…a cold, blue light enters the window I feel enveloped in sap, or as if a clot of sap but also down the throat, into the lungs, sludging along tributaries, cold sap, and I was going to write–jacked on Coffee3–but now I will write little.
How does the weather affect your work?
An anecdote: One year Norman Mailer decided to winter in Provincetown. While this locale is famous for authors and their doings (and undoings), most everyone agrees you do not purposely winter in the region. Mailer knew this, but wanted to be alone, to focus on a novel. He got no writing done. Why? As he put it, in a bit of word-play: “You must watch your drinking.” He then explained that he found himself miserable, unproductive, and eventually reduced to sitting in front of a tall mirror, pouring bourbon into a glass, and staring into his face–In a phrase: watching his drinking.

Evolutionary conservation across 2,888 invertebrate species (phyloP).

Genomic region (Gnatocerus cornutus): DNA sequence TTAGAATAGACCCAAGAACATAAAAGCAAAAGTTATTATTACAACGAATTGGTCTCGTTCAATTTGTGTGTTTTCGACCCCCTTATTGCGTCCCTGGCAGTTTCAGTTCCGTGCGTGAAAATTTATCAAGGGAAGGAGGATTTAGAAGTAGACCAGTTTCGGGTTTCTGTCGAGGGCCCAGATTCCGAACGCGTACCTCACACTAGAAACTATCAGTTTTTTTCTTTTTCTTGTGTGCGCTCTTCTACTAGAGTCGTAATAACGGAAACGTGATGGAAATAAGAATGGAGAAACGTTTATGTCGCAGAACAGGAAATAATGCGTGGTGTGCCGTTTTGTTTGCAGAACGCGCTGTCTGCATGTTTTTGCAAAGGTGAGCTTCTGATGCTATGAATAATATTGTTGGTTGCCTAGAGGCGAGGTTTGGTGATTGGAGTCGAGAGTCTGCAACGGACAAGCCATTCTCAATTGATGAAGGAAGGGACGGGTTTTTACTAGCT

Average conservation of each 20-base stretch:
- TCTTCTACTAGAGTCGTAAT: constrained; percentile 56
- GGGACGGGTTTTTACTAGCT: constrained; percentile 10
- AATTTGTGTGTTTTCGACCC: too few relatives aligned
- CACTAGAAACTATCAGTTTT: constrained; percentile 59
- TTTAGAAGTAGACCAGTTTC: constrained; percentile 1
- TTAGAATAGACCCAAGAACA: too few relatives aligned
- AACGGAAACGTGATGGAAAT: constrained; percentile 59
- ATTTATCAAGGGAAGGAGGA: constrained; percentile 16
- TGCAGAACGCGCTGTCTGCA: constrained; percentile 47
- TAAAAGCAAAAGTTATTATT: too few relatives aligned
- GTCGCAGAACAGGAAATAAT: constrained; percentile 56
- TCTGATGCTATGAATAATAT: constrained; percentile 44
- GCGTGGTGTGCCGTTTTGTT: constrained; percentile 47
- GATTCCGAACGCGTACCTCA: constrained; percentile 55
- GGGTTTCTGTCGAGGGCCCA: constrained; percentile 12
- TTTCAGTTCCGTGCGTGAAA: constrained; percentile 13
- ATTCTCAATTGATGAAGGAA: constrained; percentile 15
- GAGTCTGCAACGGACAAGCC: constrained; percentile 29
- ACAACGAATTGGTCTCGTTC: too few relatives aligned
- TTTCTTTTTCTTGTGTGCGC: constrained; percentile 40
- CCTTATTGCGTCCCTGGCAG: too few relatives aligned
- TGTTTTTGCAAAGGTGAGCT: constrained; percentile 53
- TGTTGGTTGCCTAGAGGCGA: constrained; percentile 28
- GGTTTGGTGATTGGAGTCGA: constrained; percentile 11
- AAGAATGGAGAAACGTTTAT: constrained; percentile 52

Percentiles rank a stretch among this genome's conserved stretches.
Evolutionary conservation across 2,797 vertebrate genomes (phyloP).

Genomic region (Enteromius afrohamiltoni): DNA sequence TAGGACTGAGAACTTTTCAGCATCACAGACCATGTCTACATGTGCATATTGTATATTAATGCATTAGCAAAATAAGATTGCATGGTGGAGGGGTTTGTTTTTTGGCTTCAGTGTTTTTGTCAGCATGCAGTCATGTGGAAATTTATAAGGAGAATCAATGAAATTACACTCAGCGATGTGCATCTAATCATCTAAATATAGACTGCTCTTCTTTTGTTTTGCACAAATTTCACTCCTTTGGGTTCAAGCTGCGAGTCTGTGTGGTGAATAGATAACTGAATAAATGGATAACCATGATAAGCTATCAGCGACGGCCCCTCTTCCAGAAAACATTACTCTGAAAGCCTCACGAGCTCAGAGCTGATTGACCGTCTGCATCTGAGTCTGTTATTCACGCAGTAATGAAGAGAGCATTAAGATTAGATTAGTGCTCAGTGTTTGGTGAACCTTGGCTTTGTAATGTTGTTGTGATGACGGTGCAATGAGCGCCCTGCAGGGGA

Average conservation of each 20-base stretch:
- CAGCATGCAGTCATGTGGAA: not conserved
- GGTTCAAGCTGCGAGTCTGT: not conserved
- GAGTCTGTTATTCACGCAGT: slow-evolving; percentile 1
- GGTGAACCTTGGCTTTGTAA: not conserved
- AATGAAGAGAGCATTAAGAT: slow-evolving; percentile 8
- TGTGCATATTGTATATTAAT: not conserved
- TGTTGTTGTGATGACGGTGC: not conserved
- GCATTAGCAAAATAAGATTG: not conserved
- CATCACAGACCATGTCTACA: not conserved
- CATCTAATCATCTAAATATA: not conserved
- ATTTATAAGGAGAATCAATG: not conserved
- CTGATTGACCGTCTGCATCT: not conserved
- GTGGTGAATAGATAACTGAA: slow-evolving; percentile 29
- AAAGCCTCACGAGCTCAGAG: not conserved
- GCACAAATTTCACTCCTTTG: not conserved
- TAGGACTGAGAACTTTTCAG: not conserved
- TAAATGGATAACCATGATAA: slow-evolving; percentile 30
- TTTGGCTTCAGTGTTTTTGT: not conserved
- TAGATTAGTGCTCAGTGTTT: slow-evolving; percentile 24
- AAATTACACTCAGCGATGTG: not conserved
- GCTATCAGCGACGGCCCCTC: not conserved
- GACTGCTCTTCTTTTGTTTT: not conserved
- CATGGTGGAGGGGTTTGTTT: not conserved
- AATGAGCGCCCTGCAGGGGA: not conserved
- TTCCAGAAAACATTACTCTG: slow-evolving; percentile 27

A few weeks ago, my friend Mike Scalise sent me a bundle of old guides of all sorts from the dollar bin at Riverby Books in Washington DC. I found the following letter in Weather Ways, a weather guide for pilots published by the Meteorological Branch, Department of Transport, Canada in 1957.